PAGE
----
GOT A WEIRD one for ya here.
Back in 2007, Samuel Perzel, son of then-State Rep. John Perzel, was arrested for allegedly punching a female Philadelphia police officer in the face. Young Perzel, then 18 and allegedly reeking of booze, was charged with aggravated assault and related offenses.
But the charges later were reduced to misdemeanors, and Perzel was accepted into a program for nonviolent first-time offenders, which led to the whole episode being wiped off his criminal record.
Mighty fine deal, we must say.
But this is where it gets strange. Perzel's last name was misspelled as "Prezel" in police records at the time of the arrest, according to a November 2007 Daily News article written by Christine Olley and David Gambacorta.
Now, we'd never think twice about the misspelling, except that court records show that Samuel Prezel - er, Perzel - was arrested again in February and November of this year for drug possession and DUI. And in both of those cases, his name was misspelled again on the court docket, but this time it was his first name. He's listed as "Sameul" Perzel.
A Clout tipster pointed this out. He thinks that maybe the misspellings are designed to keep people (like pesky reporters?) from tracking down the arrest records of a (once-influential) Northeast Philly politician's son.
"I think there's something wrong here," the tipster said. "I'm wondering if someone down in CJC or the D.A.'s Office or whatever is putting it in wrong on purpose. I don't see other people's names misspelled like that all the time."
We're not big on conspiracy theories. But, then again, what are the chances of someone being arrested three times and, in each case, his name is misspelled? In two ways?
So we called Sameul - er, Samuel - Perzel's attorney, Joseph Kelly, and asked him about the misspellings.
"There's no conspiracy," Kelly said. "It happens more than you think."
Meanwhile, John Perzel, who served as House speaker from 2003 to 2007 and pleaded guilty in 2011 to conflict of interest, conspiracy, and theft charges, is still paying off his $1 million restitution.
Perzel has been plunking down, on average, about $95 a month since he was released from prison early last year. So, if our calculator is working properly, by the year 2892 he should be all settled up.
Earlier this month, State Rep. Mark Cohen - kind of a BFD on Wikipedia, you might've heard - wrote a letter to District Attorney Seth Williams demanding that he "promptly drop" corruption charges against fellow Democratic State Reps. Vanessa Lowery Brown and Louise Williams Bishop.
Cohen said it appeared that Brown and Bishop, who were accused of taking bribes from an undercover informant, were targeted "out of racial hatred, racial stereotyping, contempt for women in the workplace, and contempt for the political process."
But a couple of weeks later, Bishop's attorney, Chuck Peruto Jr., dropped his racial-targeting claim and apologized in court "to anyone I might have offended." Bishop pleaded no contest (basically guilty, but without admitting it) to one misdemeanor count of failing to report $1,500 on her financial forms. She resigned from the House.
A Clout tipster raised a good question: Does Cohen still want Williams to drop the charges against Brown? All the other defendants have pleaded out.
We sent an email on Monday to Cohen's legislative assistant, Linda Huntington, who had sent us a copy of Cohen's letter to Williams. She didn't respond. So we sent another email yesterday. No response. Then we called Cohen's office and left a voice mail. Nothing.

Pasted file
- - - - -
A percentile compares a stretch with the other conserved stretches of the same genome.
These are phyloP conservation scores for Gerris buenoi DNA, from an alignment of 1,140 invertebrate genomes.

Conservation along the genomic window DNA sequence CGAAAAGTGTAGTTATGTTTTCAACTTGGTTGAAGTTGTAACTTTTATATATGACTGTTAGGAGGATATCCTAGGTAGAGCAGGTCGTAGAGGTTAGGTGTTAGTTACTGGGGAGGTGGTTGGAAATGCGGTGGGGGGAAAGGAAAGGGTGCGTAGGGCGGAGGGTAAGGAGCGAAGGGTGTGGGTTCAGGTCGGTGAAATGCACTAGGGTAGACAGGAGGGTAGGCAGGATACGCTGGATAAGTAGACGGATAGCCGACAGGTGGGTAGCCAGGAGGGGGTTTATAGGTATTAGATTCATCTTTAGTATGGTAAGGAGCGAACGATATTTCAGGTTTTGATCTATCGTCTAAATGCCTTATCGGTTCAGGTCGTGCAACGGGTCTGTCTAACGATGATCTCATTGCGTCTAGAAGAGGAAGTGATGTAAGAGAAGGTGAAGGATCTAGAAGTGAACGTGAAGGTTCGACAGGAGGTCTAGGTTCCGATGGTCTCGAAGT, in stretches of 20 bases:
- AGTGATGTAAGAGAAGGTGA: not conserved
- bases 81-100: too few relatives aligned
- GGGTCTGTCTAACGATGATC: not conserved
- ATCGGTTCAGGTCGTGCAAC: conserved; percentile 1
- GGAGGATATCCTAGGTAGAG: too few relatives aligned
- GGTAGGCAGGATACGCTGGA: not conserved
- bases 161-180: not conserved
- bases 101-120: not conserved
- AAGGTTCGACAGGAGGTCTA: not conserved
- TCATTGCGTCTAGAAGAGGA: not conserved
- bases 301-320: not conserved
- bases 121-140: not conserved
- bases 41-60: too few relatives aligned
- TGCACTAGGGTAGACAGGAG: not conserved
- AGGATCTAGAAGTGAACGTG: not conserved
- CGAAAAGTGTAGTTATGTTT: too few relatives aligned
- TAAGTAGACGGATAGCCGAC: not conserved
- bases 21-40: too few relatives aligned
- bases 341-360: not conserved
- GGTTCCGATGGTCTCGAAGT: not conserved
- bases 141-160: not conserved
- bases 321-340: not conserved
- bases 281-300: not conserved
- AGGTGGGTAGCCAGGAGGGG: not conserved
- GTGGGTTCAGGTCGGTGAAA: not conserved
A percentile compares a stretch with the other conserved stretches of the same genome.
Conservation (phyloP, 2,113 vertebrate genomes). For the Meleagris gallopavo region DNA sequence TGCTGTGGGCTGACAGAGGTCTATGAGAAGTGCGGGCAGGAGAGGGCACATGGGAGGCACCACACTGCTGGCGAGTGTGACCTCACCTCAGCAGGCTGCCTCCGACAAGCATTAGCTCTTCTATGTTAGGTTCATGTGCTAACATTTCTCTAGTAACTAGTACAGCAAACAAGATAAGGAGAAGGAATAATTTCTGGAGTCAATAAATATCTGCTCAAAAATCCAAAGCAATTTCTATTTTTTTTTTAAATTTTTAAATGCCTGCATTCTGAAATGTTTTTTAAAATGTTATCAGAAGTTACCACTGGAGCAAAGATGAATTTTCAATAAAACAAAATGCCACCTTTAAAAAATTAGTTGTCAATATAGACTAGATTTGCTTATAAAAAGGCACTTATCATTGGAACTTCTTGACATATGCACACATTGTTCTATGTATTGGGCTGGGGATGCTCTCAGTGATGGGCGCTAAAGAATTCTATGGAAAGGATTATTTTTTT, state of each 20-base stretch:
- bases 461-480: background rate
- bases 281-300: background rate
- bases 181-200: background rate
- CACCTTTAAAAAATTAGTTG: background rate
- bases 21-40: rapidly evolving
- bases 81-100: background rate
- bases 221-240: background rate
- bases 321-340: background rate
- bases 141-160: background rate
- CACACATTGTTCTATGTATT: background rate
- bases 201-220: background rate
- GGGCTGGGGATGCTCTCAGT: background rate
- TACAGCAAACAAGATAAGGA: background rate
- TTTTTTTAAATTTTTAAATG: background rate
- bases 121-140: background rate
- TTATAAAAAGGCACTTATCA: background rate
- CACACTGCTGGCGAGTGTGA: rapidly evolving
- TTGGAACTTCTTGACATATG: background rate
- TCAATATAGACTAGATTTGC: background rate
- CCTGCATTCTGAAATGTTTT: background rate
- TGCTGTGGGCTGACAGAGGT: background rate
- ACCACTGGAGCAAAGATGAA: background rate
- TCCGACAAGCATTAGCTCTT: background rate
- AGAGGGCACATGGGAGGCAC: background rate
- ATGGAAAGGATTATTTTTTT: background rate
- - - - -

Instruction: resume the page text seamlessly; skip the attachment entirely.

Maybe he's just busy perusing his Wikipedia page, which, according to former Clout contributor Ryan Briggs, once was ranked as the 327th longest Wikipedia entry out of 4.4 million - below former President George W. Bush's but above Ukraine's.
Update: Cohen gave us a call today to say he stands by his letter and still wants Williams to drop the charges against Brown. He said the case should be handled by the State Ethics Commission, not criminal prosecutors.
"There's been no evidence there was any existing criminal conduct. I'm disturbed by that," Cohen said, adding that he still questions why only black public officials were charged. "It would have been in the interest of justice not to bring these prosecutions."
It's been a pretty grueling year, for more reasons than one. But, to our surprise, writing the Clout column has been somewhat therapeutic. Sure, we still hate politics, but this has provided a weekly outlet for our unchecked cynicism and innumerable misgivings.
We had steaks and old fashioneds at the Palm (thank you, Lord, for expense accounts). We got a Delaware River Port Authority commissioner fired (sorry 'bout that, sir, but come on). We turned the other cheek when Kenney called one of us a "jerk weed" (he was right). We floated the groundbreaking Crazy Uncle Theory to explain the Pennsylvania power structure (we were right).
It's anyone's guess what 2016 holds for the Clout column as the Daily News and Inquirer are merged into one newsroom. We'd like to keep the column going after the merger, but we could use some feedback.
For instance, would you miss Clout if we walked out on you? Would you cry?
Do you love Clout and want to treat us to a nice porterhouse at Del Frisco's? Maybe a "Tauben-Burger" at the Dining Car?
Or is the honeymoon over?
Should we stop?
Are you considering suing us? (Get in line.)
Do you want to punch us? It's OK if you do!
And have a happy new year, dear reader(s). Seriously. No snark. We mean it.
- William Bender
On Twitter: @wbender99